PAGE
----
Staffing agency Kelly Services (KELYA) connects talented people to companies in need of their skills, according to its corporate profile. While offering a generally relevant network for jobseekers, the main headwind facing KELYA stock in the post-pandemic ecosystem has been the surprising resilience of the workforce. Essentially, under a tight labor market, anyone who wants a job can get a job. However, an upcoming pivot might make KELYA powerfully relevant.
The Fed Struggles with a Robust Jobs Market
Following the initial collapse of the equities sector as the COVID-19 crisis capsized the global economy, Kelly Services and the underlying employment staffing industry experienced a gradual recovery. According to the U.S. Bureau of Labor Statistics, the employment level fell to 133.26 million in April 2020, 16% below February 2020’s metric of 158.75 million.
However, with bipartisan action in Washington yielding unprecedented support and stimulus programs aimed at undergirding American households – as opposed to major corporations – many workers took advantage of the circumstance. According to The Associated Press, many of them enjoyed the time and the financial cushion to rethink their careers. Naturally, a dearth of hiring materialized as would-be employees were hesitant to punch the clocks tied to high-stress occupations.
Invariably, though, the increase in the money stock tied to various COVID-related rescued programs sparked massive inflation. To curb accelerating consumer prices, the Federal Reserve began raising the benchmark interest rate. In doing so, policymakers hoped that the associated rise in borrowing costs would cool the red-hot labor market.
Despite some signs of a disinflationary effect, the headline print continued to confound many market observers. And even the June jobs report — which at 209,000 new employment opportunities added came in below economists’ forecast – still demonstrated the U.S. labor force’s resiliency.
However, two factors may end up changing the course of the jobs market and by logical deduction, KELYA stock. First, the unemployment rate declined slightly to 3.6% in June from 3.7% in May. Second, the pace of wage growth remained stable on a month-to-month basis.
Stated differently, more dollars (through a robust labor force) continue to chase after fewer goods (due to increased competition among consumers). To help guide the economy to some semblance of normalcy, the Fed may decide to raise rates again after pausing such hikes in June.
Fundamentally, this narrative could change everything for Kelly Services.
KELYA Stock Could Pivot from Irrelevance to Significance
During a tight labor market — where job openings abound but willing workers are few and far between — staffing firms like Kelly Services suffer disproportionately. As its public profile states, the company specializes in business connections. Of course, there’s no such thing as a free lunch. For making the connection between employers and prospective employees, Kelly gets a cut.
In a slack labor market where job openings are few and available workers are abundant, Kelly could meaningfully cut through the clutter, helping employers focus only on comprehensively qualified candidates while spotlighting truly deserving jobseekers. However, in today’s market environment, staffing agencies represent irrelevant middleman enterprises.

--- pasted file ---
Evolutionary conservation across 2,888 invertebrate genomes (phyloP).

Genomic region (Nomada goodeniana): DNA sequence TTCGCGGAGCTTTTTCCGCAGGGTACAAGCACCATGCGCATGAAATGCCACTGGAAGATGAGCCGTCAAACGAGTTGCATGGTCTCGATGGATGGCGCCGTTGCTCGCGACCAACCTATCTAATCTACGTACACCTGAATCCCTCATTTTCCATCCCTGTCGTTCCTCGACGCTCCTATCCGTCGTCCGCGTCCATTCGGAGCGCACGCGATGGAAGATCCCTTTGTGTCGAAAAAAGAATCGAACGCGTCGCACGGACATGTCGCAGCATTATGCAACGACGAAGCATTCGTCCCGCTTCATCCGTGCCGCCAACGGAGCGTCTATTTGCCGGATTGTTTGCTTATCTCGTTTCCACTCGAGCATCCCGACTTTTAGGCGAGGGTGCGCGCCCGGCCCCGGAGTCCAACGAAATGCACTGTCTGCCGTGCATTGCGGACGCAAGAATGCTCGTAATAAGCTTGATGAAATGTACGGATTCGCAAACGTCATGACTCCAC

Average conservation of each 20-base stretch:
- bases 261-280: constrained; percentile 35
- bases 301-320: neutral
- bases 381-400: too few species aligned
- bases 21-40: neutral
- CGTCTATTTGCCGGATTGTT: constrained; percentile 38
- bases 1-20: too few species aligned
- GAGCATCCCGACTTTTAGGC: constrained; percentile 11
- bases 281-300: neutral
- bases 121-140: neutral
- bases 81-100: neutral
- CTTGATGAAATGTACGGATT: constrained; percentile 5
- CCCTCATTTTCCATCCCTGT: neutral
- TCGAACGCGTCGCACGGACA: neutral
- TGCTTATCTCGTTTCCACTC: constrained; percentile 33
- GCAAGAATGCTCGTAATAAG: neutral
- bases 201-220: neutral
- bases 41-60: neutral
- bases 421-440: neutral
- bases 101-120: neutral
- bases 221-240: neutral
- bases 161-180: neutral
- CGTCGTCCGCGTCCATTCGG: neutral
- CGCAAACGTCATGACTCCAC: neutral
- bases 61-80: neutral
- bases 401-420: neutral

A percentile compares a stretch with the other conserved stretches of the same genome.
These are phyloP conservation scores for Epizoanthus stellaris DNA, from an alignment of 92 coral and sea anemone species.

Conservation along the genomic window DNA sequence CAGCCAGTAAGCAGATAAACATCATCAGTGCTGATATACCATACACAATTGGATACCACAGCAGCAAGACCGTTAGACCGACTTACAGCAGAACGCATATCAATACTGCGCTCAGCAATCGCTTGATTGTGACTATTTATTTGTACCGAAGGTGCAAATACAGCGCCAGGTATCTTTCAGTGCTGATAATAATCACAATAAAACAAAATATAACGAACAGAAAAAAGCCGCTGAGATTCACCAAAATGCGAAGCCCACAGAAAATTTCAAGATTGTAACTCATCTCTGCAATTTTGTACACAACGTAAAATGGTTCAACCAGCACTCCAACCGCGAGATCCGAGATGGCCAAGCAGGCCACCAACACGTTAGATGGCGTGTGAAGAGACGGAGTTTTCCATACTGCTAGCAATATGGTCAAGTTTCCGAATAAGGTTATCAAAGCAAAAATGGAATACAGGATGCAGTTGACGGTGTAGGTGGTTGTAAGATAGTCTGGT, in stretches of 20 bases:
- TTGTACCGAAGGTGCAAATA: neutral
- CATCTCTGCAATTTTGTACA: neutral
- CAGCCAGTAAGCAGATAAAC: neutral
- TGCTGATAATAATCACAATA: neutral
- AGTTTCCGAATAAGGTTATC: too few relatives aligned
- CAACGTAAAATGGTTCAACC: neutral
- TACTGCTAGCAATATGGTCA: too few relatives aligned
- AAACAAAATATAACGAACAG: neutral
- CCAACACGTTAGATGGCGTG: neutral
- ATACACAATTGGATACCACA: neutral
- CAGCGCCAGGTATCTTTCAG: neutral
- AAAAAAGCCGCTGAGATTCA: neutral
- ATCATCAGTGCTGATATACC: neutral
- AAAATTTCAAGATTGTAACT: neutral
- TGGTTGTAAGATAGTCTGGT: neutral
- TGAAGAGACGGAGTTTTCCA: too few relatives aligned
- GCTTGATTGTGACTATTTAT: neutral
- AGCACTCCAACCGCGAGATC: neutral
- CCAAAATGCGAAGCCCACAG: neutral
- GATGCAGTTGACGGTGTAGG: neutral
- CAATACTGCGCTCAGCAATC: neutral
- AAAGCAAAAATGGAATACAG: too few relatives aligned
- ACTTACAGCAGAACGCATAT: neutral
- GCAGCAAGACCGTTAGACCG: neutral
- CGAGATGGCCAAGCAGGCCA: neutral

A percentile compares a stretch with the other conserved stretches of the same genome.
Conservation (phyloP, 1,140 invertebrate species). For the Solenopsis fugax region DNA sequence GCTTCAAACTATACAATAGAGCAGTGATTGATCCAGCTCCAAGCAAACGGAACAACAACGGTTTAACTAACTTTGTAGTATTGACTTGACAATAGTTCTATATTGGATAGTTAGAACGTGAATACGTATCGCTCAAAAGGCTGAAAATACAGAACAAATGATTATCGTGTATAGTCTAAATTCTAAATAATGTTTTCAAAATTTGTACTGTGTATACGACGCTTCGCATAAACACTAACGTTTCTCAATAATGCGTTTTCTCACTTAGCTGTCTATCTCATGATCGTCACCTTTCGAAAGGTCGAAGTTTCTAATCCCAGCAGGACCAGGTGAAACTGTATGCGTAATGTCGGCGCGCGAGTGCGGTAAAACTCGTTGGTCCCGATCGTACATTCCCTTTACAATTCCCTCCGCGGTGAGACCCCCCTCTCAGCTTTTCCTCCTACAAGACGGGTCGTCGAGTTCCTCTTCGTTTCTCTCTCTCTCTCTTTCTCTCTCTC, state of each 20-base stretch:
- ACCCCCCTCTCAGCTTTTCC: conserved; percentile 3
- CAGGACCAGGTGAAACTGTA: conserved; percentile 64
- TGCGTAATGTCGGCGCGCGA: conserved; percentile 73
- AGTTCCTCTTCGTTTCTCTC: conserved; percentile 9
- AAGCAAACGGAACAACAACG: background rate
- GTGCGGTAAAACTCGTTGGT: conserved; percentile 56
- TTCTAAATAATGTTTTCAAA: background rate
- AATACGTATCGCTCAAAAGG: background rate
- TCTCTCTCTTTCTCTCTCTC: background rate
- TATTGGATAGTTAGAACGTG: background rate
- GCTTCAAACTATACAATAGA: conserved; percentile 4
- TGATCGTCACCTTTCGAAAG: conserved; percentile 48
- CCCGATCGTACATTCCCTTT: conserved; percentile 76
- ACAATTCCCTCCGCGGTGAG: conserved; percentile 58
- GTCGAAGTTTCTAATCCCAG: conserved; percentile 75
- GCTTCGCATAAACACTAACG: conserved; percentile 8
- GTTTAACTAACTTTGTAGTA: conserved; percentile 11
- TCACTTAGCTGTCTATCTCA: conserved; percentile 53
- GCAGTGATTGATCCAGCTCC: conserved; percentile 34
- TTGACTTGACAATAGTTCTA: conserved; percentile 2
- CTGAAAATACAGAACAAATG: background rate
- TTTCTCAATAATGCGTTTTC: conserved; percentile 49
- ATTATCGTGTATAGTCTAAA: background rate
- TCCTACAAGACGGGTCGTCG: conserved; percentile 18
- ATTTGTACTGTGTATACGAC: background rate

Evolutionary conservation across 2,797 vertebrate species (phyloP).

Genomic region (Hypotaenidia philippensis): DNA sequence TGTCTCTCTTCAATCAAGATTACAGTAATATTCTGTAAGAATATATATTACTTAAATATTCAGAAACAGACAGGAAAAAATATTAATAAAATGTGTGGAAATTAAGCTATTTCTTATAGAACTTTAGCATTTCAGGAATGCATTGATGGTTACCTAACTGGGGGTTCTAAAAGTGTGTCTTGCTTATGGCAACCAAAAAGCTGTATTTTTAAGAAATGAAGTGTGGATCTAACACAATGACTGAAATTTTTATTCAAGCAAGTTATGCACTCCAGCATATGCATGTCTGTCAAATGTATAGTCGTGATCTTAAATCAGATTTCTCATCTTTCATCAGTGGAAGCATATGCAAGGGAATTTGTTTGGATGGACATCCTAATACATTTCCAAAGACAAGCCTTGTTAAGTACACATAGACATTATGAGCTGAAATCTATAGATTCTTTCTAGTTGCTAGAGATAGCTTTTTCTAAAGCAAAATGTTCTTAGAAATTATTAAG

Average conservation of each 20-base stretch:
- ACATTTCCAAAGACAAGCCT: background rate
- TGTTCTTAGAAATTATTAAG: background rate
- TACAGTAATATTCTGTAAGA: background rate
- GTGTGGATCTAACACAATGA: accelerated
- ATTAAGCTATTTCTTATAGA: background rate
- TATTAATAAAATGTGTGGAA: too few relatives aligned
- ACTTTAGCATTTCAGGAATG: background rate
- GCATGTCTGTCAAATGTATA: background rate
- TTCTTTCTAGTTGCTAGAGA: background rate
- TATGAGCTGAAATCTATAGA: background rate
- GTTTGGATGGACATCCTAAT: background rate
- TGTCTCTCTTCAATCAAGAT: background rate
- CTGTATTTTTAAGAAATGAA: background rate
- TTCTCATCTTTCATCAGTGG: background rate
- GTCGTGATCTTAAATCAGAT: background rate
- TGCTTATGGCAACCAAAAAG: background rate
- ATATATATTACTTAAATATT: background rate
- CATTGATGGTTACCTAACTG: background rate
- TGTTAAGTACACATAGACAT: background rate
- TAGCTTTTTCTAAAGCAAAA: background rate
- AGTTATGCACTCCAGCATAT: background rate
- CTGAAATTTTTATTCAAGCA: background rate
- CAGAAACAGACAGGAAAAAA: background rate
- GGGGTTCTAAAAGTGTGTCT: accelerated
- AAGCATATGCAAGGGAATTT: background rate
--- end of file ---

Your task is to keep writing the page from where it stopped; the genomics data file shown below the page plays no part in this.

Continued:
Even worse, it’s not just a blind sentiment but rather a dynamic that imposes a real cost to the employment staffing industry. For example, in Kelly’s first quarter of 2023 earnings report, the company posted revenue of $1.269 billion, down almost 2.2% from the year-ago quarter’s haul of nearly $1.3 billion.
“Taking into account well recognized macroeconomic headwinds, we delivered solid results as our specialty solutions proved more resilient than others,” Kelly President and CEO Peter Quigley stated in part.
Significantly, the aforementioned macroeconomic headwinds remain a concern for KELYA stock. If a pivot from tight to slack does not materialize in the labor force, Kelly shares may suffer a sharp correction.
However, a slack labor force may be on the horizon due to a potential concerted effort to attack inflation. Almost one year ago, Fed Chair Jerome Powell emphasized the necessity of curbing the escalation of consumer prices in order to achieve economic stability. As a matter of principle, Powell likely cannot ignore his own directive.
Assuming that Powell makes good on his overall monetary policy strategy, the rising desperation in the workforce – mostly stemming from the mass layoffs as a consequence of higher borrowing costs – could reinvigorate KELYA stock.
To be sure, KELYA stock still presents a risky backdrop. Since the start of this year, shares only gained 1.53% of equity value, a hardly confidence-inspiring tally considering that the benchmark S&P 500 index moved up over 15% during the same period. Still, the likely pivot to a slack labor market presents a sensible opportunity.
As well, KELYA stock offers an enticing discount. Currently, shares trade at a trailing-12-month (TTM) sales multiple of 0.13 times. In sharp contrast, the revenue multiple for the underlying business and consumer services sector stands at a much loftier 1.69x.
In fairness, Kelly Services hasn’t done much to earn investors’ trust. However, a good portion of this poor result stems from unfavorable labor market conditions. Should this paradigm shift, KELYA stock would likely intrigue forward-looking contrarians.
This article originally appeared on Fintel
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